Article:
Count your age by friends, not years.
~ John Lennon
Walking with Friends
This month, I open the blog with my shadow photo “Friends” to introduce the theme of friendship in later life.
“Walk and Talk” colours my life. I love to take a walk with a friend down a wooded path or along a gravel country road. We listen and talk in turns as our feet climb hills, track trail blazes, and cross wooden bridges. Our eyes take in the rolling landscape, sudden views of sky or cliffs, details of trees, plants, flowers, and birds.
With our gaze steady on course, talk flows like ocean waves and easy pauses bracket changes in topic.
Friends: Keep the Old and Make New Ones
Friends are good for our health and our longevity.
At any stage in life, we need one or two confidantes – those you can call in the the middle of the night. These close relationships play an even more central role when we are older.
A healthy social portfolio includes acquaintances, friends, and close relationships. The Australian Longitudinal Study on Aging recently showed that people with many friends outlive those with few friends. Close relationships beyond family help us live longer and with less disability.
Writing together is a special way for friendship to develop. Ruth Ray (2000) interviewed and observed members of writing groups. She pointed out that the ‘presentation and negotiation’ of life stories in writing groups initiates change and personal growth and that through writing and discussing we begin to articulate what life means, both individually and collectively. She learned that a primary reason for older adults to join writing groups is to be listened to and heard on their own terms.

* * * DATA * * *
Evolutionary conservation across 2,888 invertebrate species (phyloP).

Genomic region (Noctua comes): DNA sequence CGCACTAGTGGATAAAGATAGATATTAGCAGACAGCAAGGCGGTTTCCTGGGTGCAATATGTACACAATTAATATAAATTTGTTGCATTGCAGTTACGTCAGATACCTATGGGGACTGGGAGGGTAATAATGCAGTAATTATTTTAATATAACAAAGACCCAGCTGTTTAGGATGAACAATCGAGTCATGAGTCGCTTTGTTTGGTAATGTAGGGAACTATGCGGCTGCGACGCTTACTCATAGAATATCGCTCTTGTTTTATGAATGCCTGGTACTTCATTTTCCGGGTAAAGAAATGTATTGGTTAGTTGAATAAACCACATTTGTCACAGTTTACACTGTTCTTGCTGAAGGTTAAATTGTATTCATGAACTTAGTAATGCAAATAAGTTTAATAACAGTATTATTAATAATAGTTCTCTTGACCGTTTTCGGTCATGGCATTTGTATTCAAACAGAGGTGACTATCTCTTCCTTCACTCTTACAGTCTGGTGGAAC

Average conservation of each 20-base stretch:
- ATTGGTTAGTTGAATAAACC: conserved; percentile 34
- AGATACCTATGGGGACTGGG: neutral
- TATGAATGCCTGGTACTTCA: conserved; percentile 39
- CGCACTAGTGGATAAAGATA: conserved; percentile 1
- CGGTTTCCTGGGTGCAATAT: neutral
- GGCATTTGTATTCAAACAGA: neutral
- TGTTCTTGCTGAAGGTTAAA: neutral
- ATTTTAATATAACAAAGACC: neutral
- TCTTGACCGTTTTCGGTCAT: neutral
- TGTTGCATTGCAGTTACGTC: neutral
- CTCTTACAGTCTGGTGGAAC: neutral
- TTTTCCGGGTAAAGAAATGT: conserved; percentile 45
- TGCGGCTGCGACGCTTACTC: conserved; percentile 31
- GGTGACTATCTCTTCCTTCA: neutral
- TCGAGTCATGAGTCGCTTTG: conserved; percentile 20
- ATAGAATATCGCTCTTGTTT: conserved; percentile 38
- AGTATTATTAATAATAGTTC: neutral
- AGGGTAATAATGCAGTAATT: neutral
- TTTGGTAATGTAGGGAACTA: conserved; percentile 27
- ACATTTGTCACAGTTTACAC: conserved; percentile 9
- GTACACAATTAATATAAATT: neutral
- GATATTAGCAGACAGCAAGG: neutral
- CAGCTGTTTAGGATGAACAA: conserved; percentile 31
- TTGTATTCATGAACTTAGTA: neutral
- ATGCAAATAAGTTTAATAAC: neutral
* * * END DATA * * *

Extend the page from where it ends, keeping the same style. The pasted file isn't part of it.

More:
For more on writing groups, see:
Papky (2011) in our special e-journal issue on writing as a spiritual practice
Papky (2006) in our book series
Community Engagement for Writers
Friendships grow within book groups and writing groups. We language lovers can encourage older adults to join such groups or bring a friend to our group, or start up a group.
We can also use books and writing as a resource when we visit frail or ill friends or acquaintances. These activities can deepen a visit and help isolated individuals to find meaning.
Make a list of 5 old friends from far away with whom you would like to connect. Choose one name and write a letter including shared memories and hopes. Send this letter as an email or with a greeting card by ‘snail’ mail. If you have lost contact, ask mutual friends who may have stayed in touch or use the search features on the Internet to track down an address.
Choose another name and repeat.
Old Friends by Tracy Kidder
Old Friends – among my favourite books – shows the making of a friendship between two old men stuck as roommates in a nursing home. Initially, Lou and Joe are divided by contrasting backgrounds and personalities and by irritating behaviours. Over time, however, their friendship develops around shared values and an interest in others — staff and residents.
How to Be a Friend to a Friend Who’s Sick
This book, by Cornelia Dean, was recommended by a reader – Grace of Hamilton.
Supporting friends in times of serious trouble, like during an illness, can be difficult. This book, like the earlier reviewed Etiquette of Illness, provides useful advice for both the friend ready to help and the friend who can ease the way for friends who wish to help.
Old wood best to burn, old wine to drink, old friends to trust, and old authors to read.
~ Francis Bacon
To live all the days of our lives means to keep our hearts alive, to deepen compassion, add to our friendships, retain a buoyant enthusiasm, grow more sensitive to the beauty of the world and to the wonder and the miracle of being a part of it.
~ Rabbi Bernard Baskin
Wishing you happy befriending,
I bid you adieu until next time,